*Laser mouses are lasers, quit saying they aren't.* there is a difference between a laser and optical mouse and there is a difference between a laser emitting diode and a light emitting diode. laser mouses are class1 laser devices which cannot harm you even if you stare at it all day(A class 1 laser is safe under all conditions of normal use. This means the maximum permissible exposure (MPE)*cannot* be exceeded. This class includes high-power lasers within an enclosure that prevents exposure to the radiation and that cannot be opened without shutting down the laser. For example, a continuous laser at 600 nm can emit up to 0.39 mW, but for shorter wavelengths, the maximum emission is lower because of the potential of those wavelengths to generate photochemical damage. The maximum emission is also related to the pulse duration in the case of pulsed lasers and the degree of spatial coherence).

Post 15

Warning, if you see some bright light source at the bottom of your mouse - it is usual LED mouse. And its safe, but anyway better not to look at such bright source for a long time :)

Laser mice use infrared wave range, so you will not see any light because the most of infrared light would be absorbed by your cornea and lens. But it does not mean that laser mice are safe like LED.

Post 14

The laser mouse uses an infrared laser diode instead of an LED to illuminate the surface beneath their sensor.

Laser diode mice are new, relative to old LED mice.

Post 13

poster: '"Laser" mice do not actually use a laser. It is a red Light Emitting Diode (LED) And will not harm your eyes.'

Wrong. They are lasers. They're classed as laser products and labeled as such (which you will not see on any normal LED optical mice). Do your homework before posting please.

"How dangerous is the laser mouse? I feel like my eye felt "tired" and hurt after a colleague tipped his mouse at me for several seconds."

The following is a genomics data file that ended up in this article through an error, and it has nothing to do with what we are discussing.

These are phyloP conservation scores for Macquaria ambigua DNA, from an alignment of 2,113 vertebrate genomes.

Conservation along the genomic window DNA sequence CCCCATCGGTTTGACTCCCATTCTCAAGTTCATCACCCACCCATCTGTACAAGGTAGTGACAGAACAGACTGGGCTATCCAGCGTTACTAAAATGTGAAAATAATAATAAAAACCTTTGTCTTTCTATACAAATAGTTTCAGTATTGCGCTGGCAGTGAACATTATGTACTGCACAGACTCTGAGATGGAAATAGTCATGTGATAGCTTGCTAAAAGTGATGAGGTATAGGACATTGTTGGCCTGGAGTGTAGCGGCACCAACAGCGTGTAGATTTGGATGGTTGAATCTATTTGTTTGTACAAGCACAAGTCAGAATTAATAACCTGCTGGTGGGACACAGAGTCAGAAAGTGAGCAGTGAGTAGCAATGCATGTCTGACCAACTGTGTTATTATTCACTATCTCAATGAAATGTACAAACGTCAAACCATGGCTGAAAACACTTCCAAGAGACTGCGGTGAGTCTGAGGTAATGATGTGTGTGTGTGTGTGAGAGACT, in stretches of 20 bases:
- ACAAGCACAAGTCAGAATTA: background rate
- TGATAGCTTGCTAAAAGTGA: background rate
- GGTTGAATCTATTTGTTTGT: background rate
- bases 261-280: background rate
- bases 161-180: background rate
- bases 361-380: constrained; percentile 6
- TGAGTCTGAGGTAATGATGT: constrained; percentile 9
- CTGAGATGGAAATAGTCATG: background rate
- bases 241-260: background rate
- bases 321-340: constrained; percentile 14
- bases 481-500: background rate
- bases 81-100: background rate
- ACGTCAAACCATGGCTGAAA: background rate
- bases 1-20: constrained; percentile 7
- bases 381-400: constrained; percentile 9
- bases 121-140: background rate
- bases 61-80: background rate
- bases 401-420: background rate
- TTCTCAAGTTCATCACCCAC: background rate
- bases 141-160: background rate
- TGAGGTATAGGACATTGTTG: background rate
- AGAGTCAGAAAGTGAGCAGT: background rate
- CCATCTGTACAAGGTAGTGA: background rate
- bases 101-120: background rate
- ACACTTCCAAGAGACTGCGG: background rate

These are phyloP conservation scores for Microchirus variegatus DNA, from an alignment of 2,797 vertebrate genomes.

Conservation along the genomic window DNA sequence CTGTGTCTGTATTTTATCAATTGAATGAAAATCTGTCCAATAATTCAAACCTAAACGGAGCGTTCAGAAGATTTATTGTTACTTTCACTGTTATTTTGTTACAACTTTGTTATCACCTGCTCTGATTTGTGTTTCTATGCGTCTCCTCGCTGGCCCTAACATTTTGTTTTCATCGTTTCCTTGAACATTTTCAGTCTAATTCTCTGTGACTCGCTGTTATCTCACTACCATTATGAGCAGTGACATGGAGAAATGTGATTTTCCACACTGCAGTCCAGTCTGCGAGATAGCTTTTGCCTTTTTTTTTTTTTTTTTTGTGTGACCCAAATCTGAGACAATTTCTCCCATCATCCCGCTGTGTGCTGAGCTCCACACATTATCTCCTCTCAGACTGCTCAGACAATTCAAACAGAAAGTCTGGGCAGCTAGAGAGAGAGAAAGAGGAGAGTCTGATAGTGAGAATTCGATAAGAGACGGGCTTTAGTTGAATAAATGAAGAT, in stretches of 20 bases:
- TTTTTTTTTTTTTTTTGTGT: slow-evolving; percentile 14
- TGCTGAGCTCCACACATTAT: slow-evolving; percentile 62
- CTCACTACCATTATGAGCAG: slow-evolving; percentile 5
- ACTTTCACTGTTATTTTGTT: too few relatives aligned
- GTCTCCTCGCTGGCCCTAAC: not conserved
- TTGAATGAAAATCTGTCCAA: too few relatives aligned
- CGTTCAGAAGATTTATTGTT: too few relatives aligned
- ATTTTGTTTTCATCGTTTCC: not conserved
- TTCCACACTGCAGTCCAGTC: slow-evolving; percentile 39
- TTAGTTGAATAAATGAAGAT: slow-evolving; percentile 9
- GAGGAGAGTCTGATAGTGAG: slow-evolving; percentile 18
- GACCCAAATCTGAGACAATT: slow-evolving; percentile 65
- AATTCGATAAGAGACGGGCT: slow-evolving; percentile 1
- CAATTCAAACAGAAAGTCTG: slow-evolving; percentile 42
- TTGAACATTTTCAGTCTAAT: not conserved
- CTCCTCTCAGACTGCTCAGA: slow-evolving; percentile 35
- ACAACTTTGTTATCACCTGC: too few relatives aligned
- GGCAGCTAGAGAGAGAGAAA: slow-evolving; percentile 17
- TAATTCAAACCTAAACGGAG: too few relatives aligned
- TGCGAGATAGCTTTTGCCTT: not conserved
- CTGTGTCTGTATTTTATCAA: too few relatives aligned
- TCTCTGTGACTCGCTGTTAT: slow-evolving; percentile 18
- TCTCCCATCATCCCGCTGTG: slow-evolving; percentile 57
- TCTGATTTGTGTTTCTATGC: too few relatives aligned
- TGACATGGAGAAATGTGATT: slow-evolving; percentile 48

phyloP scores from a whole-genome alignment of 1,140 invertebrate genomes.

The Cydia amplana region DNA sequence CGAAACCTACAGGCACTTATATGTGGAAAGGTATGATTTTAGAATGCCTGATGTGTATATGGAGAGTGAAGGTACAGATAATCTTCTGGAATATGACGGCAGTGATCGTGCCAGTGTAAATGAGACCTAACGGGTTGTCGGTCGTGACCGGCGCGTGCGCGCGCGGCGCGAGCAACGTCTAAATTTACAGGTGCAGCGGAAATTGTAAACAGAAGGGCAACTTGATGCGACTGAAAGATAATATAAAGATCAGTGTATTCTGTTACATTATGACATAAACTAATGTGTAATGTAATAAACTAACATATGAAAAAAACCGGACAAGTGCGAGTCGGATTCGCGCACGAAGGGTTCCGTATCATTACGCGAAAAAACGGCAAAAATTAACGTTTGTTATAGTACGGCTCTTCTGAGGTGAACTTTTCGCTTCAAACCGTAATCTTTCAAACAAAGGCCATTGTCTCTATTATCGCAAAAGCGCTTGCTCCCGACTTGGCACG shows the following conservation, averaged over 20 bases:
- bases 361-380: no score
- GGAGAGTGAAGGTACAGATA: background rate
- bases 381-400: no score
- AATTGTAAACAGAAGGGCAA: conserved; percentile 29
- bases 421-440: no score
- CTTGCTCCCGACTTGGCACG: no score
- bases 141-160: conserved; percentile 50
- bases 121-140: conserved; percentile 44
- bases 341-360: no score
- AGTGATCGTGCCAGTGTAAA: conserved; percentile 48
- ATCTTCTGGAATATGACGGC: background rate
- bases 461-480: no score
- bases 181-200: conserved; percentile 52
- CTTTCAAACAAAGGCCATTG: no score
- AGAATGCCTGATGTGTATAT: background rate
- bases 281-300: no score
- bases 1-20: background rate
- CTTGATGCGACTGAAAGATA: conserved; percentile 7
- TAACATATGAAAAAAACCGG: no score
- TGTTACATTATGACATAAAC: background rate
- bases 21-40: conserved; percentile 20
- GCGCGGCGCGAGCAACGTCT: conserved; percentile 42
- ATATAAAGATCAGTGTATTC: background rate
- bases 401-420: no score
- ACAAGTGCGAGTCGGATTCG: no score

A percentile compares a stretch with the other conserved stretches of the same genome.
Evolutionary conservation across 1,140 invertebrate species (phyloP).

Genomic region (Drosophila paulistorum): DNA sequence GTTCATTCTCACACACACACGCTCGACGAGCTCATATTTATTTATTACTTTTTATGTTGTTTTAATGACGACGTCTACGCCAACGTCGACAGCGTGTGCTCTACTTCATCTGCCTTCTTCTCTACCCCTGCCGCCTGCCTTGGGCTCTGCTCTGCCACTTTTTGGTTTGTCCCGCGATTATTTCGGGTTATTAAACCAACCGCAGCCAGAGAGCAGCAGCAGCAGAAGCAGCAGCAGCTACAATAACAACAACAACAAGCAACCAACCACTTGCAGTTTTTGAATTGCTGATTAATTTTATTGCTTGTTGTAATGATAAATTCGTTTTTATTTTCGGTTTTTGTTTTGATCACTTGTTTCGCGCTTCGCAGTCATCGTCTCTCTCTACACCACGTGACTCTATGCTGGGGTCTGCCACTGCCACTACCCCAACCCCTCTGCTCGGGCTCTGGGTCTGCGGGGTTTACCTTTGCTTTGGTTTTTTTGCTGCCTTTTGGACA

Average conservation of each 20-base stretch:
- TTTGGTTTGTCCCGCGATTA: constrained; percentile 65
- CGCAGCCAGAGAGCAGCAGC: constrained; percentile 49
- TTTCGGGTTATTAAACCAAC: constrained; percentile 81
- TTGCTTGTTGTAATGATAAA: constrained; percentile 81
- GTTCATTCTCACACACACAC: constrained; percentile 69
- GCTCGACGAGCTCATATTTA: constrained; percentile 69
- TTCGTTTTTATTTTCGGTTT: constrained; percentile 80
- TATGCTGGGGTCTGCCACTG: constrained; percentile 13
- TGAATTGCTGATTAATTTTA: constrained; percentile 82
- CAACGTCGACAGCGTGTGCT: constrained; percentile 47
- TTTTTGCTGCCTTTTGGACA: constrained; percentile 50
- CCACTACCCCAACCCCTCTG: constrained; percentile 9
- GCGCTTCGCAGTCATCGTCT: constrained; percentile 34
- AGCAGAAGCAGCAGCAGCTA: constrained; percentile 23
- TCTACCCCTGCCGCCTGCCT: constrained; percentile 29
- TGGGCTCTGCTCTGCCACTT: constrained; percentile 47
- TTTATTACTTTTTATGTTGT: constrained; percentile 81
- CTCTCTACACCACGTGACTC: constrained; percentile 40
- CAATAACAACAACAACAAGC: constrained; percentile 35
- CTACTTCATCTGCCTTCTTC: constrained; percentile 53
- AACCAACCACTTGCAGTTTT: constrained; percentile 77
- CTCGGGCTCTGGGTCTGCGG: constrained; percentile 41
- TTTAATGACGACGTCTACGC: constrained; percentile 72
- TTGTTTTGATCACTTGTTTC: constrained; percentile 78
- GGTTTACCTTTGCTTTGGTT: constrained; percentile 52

You're fine. Relax.

Post 12

Yeah, umm why would you put the mouse up to your face anyway? if you wanted to fix it you'd unplug it.

Post 11

Laser's are diodes. the one that got shined on me looked just like a laser pointer. think it's more likely a floater like thing in my eye than getting shined. Always worried about laser mice.

Post 10

actually laser mice use the same type as your tv remote, if you have the mouse opened up and look at the "led" you will see a small red dot which is the same what you have from your tv remote

Post 9

Someone in my comp accel. class did the same to me, anon1897; it's pathetic how some people take such important things in life jokingly.. now i know i'm not the only one worrying about this, and i'm going to tell me teacher about it immediately

Post 8

Anon12000 - I don't know much about laser strength classifications, but I have read specs to certain brands of laser mice and they say that the mouse is safe, even though they are Class 1 laser products. Also, I think manufacturers build in safety mechanisms to protect against potential harm. That said, it'd probably make sense not to put the mouse up to your eye! :)

And just another interesting tidbit... Laser mice are 20 times more sensitive to surfaces than LED optical mice, meaning they can be used on more surface types than optical mice.

Post 7

Anon9841 - I think laser mice *do* use a laser. Hence the name. Optical mice use LEDs; Laser mice use lasers. Look up some of the laser mice on the market, like Logitech and Microsoft, and you'll see in the specs that it includes a laser, not a LED.

Post 5

is the invisible laser light shining out of my mouse dangerous to the eyes? The mouse is labeled as a Class 1 laser product with a power rating of 800mA.

Post 4

Are laser mice o.k. for children to use? If they don't actually use a laser then why does my mouse have a warning about it being a class 1 laser product? The emitted light is also invisible, although it can be seen using a digital camera or phone camera.

Post 2

"Laser" mice do not actually use a laser. It is a red Light Emitting Diode (LED) And will not harm your eyes.

Post 1

How dangerous is the laser mouse? I feel like my eye felt "tired" and hurt after a colleague tipped his mouse at me for several seconds. Are the lasers stronger than laser pointers? Thank you.